When the ice cube gets pushed out of the way, he’s going.

Cotton Swab

As far as the bowel movements, a bit of Vaseline on the tip of a cotton swab and inserted just a little in the anus will stimulate your dog to have a bowel movement if it is needed. Choose a time that is similar to when they would have done this like after a meal or in the morning etc., so you can partially control when it happens and start to take care of accidents.

Baby Wipe

Another way to stimulate a bowel movement is to gently rub around the anus in small circular motion with a baby wipe, which will encourage your pet to poop “on demand”. Gently rubbing their anus in a circular pattern you stimulate the bowel movement to help your dog to poop.

Lotion and Glove

Male Wrap for Dogs

A tried and true method to express the bowel is to stimulate the bowel movement by hand. Wearing a glove on your dominant hand, put lotion on your fingers to be used for lubricant. Place your dog over a paper or bring them outside and begin stimulating the anus. With your gloved hand rub around the butt hole and pull at it gently. It usually takes less than 2-3 minutes for your dog to finish eliminating. Once you’re finished. you can wrap up the poop and throw it away.

Inserting a Finger

Still unable to elicit stool through the lotion and glove method? You may want to try this technique. Apply additional lubricant to your gloved pinky finger and very gently insert it into the rectum. Even in completely paralyzed animals, this should stimulate a bowel movement.

If your baby is very impacted with stool, you may have to “dig” some if out at first, but then it will come out on its own.

Rubbing the Abdomen

Belly Rub to Express Dog Bowel

You can also encourage pooping by rubbing your dog’s abdomen.

Start by placing your dog in an upright position and rub behind the back leg. Your dog may begin to kick the rear leg, continue to rub until the tail begins to rise. Then, place your dog on their back and rub their left side vigorously for several minutes. As your rub the vent begins to open so your dog can poop. Once you see this encouraging sign, vigorously rub the abdomen in a downward motion. If your pet seems particularly constipated, move the back legs as you stimulate the belly. When done correctly, your dog should experience a healthy bowel movement.

Squeezing Method

Squeezing Method for Expressing Bowel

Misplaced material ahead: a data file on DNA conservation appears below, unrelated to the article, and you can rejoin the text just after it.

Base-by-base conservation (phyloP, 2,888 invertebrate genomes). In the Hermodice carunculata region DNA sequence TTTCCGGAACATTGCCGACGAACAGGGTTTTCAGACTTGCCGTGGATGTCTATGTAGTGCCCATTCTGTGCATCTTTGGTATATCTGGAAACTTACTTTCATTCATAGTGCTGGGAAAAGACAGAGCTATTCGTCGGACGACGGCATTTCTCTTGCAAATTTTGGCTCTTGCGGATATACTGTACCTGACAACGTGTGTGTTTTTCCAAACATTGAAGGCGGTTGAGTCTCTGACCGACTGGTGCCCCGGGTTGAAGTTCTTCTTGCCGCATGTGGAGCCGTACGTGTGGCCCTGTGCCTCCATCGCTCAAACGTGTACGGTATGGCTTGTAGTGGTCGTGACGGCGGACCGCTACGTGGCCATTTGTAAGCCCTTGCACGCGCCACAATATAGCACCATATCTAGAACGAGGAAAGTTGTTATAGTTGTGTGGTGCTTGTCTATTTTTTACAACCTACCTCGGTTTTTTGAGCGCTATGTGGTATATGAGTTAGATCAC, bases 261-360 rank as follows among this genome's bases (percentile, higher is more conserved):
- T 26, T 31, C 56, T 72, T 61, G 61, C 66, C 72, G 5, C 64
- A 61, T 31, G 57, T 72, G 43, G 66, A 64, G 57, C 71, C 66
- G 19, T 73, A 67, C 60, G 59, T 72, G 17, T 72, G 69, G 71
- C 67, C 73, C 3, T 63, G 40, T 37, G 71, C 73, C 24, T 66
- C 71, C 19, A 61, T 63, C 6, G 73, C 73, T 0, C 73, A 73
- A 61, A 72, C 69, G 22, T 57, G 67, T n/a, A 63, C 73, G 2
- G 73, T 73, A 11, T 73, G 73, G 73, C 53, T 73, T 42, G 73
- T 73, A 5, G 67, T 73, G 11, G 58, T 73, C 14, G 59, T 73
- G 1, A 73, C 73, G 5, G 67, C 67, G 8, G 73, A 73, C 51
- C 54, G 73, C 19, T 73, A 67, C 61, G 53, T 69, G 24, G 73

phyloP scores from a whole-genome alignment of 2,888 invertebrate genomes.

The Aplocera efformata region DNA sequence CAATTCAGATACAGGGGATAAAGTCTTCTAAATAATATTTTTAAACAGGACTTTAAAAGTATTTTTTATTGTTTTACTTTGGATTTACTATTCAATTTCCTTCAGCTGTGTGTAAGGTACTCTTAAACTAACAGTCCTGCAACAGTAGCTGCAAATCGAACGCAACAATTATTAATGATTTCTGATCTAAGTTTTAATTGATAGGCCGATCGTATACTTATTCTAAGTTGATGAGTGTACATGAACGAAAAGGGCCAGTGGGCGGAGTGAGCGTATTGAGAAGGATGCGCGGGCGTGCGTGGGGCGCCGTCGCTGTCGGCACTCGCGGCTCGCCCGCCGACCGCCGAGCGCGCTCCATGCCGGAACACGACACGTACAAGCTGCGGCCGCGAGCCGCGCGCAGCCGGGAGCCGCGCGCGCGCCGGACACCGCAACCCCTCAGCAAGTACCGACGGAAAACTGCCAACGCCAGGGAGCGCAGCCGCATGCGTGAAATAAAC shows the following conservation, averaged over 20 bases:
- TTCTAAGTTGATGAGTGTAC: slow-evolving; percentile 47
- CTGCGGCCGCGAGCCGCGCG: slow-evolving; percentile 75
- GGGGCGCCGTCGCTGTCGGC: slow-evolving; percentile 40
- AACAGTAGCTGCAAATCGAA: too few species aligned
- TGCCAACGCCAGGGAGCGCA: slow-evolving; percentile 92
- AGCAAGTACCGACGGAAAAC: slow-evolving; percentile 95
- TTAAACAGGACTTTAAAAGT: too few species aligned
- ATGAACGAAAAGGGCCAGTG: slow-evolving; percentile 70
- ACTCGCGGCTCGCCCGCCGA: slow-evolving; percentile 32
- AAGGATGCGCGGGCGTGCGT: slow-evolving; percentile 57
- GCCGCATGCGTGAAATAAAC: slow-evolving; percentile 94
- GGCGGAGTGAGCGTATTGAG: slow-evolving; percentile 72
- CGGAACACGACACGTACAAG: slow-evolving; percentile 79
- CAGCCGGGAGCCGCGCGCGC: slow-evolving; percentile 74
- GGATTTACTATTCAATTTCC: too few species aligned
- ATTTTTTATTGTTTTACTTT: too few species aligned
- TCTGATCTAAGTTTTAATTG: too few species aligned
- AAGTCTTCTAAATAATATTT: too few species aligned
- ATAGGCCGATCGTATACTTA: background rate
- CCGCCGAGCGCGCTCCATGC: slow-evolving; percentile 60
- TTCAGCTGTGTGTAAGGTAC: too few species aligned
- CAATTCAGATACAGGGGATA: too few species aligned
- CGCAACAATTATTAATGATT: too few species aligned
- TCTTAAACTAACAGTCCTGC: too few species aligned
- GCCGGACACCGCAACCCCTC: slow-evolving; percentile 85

Use your fingertips to gently press and feel the soft tissue in a circular area around the anus. By pressing on the soft tissue, you may feel something firm inside the rectum. Spread your thumb and forefinger about 1 1/2″ apart, lay them on either side of the rectum, press inward on the soft tissue a little, and grip the stool right through the skin. Now you’ve got a good amount of skin and soft tissue pinched between your fingers and in the center of it is a piece of stool. If you pinch harder, the stool will break off within the rectum and the anus will open at the same time, and it naturally begins to come out.

The beauty of this is that usually the remaining stool moves forward into position and you can repeat the procedure. Repeat until there is nothing inside and the tissue is soft to touch. Be careful not to pinch too hard, as this could lead to damaging the mucosa lining the colon or prolapsing the rectum.

Keep a box of tissues on the expressing station, and each time a piece of stool drops, drop a tissue over it to reduce the odor. You may go through a lot of tissues this way, but it makes for a more pleasant experience.

Fecal Incontinent Kitten

Cat Diaper

Caring for incontinent cat or kitten can come with its own set of challenges. Keeping your cat hydrated and scheduled meals is important. Feeding your cat twice a day, will help you to monitor the frequency and quality of their feces. Allowing you to know when there is a problem and if further, manual, assistance is needed.

Incontinent Cat in Wheelchair

You can learn to feel the stool in the colon by feeling her lower abdomen, it takes some practice, but it works. The last piece of colon is the easiest to feel when it is full of stool. Gently press on it to help push the stool out. Repeat twice a day, trying to keep it at the same time every day. This will empty her colon and reduce the amount of landmines she leaves for you. You will likely need the assistance of another person to hold your cat still during this process. Remaining calm and talking softly to your cat through the process will help to keep your cat as relaxed as possible.

Afterwards, wipe the anal area with a moist wipe or damp cloth to keep the area clean. Giving your cat a treat as a reward afterwards may help to make your cat happy and more cooperative next time.

If your cat will allow you, a warm bath might also help move things along. Running warm water on your cat’s belly can stimulate the muscles that move the bowels. Allowing them to relieve themselves without further assistance.

Managing the Diet for Healthy Bowel Movements

Solid Poop

A healthy poop comes from a healthy diet. For a successful elimination you want to avoid poop that is too hard or too soft. Adjusting your dog’s diet may be necessary, too much fiber may lead to further constipation. Make sure your dog stays hydrated and drinks enough water. Water will help to keep your dog’s food easily move through their body.
If your pet is long haired, shaving the hair around the bottom down will help keep your dog’s rear clean and sanitary.

Kleenex Clean-up